The Truth About Trayvon

By Ekow N. Yankah, New York Times, July 15, 2013

Excerpt

THE Trayvon Martin verdict …what this case reveals in its overall shape is precisely what the law is unable to see in its narrow focus on the details. The anger felt by so many African-Americans speaks to the simplest of truths: that race and law cannot be cleanly separated...This is about more than one case. Our reasons for presuming, profiling and acting are always deeply racialized, and the Zimmerman trial, in ignoring that, left those reasons unexplored and unrefuted… every time a case like this offers a chance for the country to tackle the evil of racial discrimination in our criminal law, courts have deliberately silenced our ability to expose it. The Supreme Court has held that even if your race is what makes your actions suspicious to the police, their suspicions are reasonable so long as an officer can later construct a race-neutral narrativeThere is no quick answer for the historical use of our criminal law to reinforce and then punish social stereotypes. But pretending that reasonable doubt is a value-free clinical term, as so many people did so readily in the Zimmerman case, only insulates injustice in plain sight.Without an honest jurisprudence that is brave enough to tackle the way race infuses our criminal law, Trayvon Martin’s voice will be silenced again…I can imagine a jurisprudence that at least begins to use racial disparities as a tool to question the constitutionality of criminal punishment. And above all, I can imagine a jurisprudence that does not pretend, as lawyers for both sides (but no one else) did in the Zimmerman case, that doubts have no color.

Full text

THE Trayvon Martin verdict is frustrating, fracturing, angering and predictable. More than anything, for many of us, it is exhausting. Exhausting because nothing could bring back our lost child, exhausting because the verdict, which should have felt shocking, arrived with the inevitability that black Americans know too well when criminal law announces that they are worth less than other Americans.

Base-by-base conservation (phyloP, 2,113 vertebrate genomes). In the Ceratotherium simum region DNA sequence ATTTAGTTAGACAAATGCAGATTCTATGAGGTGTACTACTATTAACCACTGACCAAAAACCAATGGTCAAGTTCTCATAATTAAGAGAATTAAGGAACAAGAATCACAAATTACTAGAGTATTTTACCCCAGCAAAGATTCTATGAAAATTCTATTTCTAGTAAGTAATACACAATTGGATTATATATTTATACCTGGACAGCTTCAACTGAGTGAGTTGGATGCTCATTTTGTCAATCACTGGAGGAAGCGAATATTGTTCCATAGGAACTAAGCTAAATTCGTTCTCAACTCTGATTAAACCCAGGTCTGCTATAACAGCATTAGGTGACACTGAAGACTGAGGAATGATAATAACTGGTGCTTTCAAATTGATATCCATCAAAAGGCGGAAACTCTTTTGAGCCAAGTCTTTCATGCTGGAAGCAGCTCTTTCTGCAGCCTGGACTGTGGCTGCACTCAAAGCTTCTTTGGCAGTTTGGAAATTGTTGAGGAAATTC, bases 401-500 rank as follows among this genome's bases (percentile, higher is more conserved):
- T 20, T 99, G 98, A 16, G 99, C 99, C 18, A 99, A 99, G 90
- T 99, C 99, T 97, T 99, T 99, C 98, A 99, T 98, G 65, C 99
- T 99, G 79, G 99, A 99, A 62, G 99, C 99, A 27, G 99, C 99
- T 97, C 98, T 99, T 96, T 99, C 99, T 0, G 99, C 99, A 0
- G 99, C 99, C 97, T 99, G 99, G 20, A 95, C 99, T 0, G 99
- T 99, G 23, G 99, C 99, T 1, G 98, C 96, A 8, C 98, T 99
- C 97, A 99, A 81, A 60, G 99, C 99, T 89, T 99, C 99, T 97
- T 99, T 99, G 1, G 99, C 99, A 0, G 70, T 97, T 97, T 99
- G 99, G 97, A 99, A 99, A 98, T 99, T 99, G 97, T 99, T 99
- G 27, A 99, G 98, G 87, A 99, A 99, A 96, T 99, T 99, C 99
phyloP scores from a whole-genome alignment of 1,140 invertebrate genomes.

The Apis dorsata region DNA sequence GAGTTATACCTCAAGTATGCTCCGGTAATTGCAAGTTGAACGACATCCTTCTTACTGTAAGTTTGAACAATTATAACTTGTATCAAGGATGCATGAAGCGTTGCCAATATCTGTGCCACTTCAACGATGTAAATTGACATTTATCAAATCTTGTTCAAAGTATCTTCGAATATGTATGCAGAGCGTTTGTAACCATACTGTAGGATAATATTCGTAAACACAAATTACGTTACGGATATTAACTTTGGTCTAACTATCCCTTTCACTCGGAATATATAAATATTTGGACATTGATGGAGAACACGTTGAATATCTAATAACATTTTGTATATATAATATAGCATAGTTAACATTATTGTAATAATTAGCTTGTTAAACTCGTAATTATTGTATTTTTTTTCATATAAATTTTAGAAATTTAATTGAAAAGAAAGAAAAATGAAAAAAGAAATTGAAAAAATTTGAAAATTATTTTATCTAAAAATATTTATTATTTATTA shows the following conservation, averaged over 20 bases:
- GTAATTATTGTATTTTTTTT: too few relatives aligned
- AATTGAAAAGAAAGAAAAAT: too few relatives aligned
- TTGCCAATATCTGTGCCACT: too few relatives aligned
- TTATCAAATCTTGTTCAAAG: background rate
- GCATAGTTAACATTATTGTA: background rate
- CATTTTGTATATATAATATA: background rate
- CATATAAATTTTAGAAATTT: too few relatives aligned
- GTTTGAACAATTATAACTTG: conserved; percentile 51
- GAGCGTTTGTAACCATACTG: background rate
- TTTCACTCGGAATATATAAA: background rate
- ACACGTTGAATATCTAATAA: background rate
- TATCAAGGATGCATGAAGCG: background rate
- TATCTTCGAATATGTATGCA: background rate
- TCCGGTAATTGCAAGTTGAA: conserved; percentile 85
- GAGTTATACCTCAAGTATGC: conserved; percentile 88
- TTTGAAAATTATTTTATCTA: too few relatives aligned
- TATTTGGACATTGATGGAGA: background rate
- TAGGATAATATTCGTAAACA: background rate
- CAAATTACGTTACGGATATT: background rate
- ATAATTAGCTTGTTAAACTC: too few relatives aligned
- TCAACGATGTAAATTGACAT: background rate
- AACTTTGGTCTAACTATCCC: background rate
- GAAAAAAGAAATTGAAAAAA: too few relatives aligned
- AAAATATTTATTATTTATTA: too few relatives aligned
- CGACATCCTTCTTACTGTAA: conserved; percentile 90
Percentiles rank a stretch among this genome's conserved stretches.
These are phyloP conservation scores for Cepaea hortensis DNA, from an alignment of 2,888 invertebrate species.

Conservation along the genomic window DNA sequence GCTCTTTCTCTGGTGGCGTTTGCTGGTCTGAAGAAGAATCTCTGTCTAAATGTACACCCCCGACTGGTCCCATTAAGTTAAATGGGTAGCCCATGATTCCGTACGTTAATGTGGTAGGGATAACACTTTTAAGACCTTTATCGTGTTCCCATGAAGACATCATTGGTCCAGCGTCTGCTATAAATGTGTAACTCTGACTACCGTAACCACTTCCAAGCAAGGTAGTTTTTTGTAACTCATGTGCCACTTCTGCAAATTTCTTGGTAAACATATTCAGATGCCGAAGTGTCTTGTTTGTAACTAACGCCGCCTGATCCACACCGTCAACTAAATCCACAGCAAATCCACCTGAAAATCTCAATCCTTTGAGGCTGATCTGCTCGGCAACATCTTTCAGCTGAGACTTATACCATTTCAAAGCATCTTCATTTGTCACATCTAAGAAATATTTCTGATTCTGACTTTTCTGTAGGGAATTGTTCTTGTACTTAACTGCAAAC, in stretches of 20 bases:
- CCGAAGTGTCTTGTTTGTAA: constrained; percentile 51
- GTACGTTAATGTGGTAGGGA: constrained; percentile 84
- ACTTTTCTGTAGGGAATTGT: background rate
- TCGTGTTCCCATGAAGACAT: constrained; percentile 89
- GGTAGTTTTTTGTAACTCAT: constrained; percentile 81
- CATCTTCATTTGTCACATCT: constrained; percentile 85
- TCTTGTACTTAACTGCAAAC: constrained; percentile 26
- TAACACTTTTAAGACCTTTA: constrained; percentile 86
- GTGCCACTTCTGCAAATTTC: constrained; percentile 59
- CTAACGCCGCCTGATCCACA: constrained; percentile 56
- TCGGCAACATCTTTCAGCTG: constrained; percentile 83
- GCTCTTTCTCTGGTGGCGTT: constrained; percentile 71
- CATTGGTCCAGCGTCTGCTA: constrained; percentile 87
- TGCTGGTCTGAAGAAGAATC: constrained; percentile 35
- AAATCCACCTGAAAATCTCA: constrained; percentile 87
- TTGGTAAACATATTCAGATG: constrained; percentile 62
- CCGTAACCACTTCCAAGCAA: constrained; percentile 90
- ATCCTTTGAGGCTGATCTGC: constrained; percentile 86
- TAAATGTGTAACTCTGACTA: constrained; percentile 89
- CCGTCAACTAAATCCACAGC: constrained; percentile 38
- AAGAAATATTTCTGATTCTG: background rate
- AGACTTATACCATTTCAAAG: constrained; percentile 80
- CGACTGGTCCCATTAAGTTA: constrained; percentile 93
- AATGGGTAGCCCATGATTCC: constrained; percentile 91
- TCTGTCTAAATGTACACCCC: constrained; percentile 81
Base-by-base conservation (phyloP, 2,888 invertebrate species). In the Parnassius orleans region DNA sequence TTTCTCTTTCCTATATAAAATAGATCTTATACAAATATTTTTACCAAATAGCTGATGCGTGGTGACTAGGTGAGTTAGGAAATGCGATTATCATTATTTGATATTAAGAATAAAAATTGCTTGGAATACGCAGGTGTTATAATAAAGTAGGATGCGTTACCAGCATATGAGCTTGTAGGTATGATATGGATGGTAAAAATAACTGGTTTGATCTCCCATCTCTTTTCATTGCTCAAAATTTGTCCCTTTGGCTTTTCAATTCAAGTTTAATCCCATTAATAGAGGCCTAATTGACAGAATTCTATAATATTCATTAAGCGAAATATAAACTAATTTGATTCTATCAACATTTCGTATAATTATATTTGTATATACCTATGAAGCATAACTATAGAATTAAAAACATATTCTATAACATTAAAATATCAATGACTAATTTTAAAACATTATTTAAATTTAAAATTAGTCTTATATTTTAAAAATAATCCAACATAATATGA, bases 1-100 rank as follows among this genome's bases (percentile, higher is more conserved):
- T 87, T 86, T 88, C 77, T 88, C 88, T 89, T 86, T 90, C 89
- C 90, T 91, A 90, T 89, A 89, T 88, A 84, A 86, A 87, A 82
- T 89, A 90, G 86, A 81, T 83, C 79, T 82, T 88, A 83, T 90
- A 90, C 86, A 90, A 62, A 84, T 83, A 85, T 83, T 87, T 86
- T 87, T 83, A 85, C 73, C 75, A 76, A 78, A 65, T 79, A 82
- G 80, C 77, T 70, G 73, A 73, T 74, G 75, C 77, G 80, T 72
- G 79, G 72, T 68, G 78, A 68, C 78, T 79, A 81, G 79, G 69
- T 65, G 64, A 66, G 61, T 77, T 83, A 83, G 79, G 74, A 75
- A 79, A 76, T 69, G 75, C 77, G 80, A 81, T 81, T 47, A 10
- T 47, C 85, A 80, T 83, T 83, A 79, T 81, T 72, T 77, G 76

Lawyers on both sides argued repeatedly that this case was never about race, but only whether prosecutors proved beyond a reasonable doubt that George Zimmerman was not simply defending himself when he shot Mr. Martin. And, indeed, race was only whispered in the incomplete invocation that Mr. Zimmerman had “profiled” Mr. Martin. But what this case reveals in its overall shape is precisely what the law is unable to see in its narrow focus on the details.

The anger felt by so many African-Americans speaks to the simplest of truths: that race and law cannot be cleanly separated. We are tired of hearing that race is a conversation for another day. We are tired of pretending that “reasonable doubt” is not, in every sense of the word, colored.

Every step Mr. Martin took toward the end of his too-short life was defined by his race. I do not have to believe that Mr. Zimmerman is a hate-filled racist to recognize that he would probably not even have noticed Mr. Martin if he had been a casually dressed white teenager.

But because Mr. Martin was one of those “punks” who “always get away,” as Mr. Zimmerman characterized him in a call to the police, Mr. Zimmerman felt he was justified in following him. After all, a young black man matched the criminal descriptions, not just in local police reports, but in those most firmly lodged in Mr. Zimmerman’s imagination.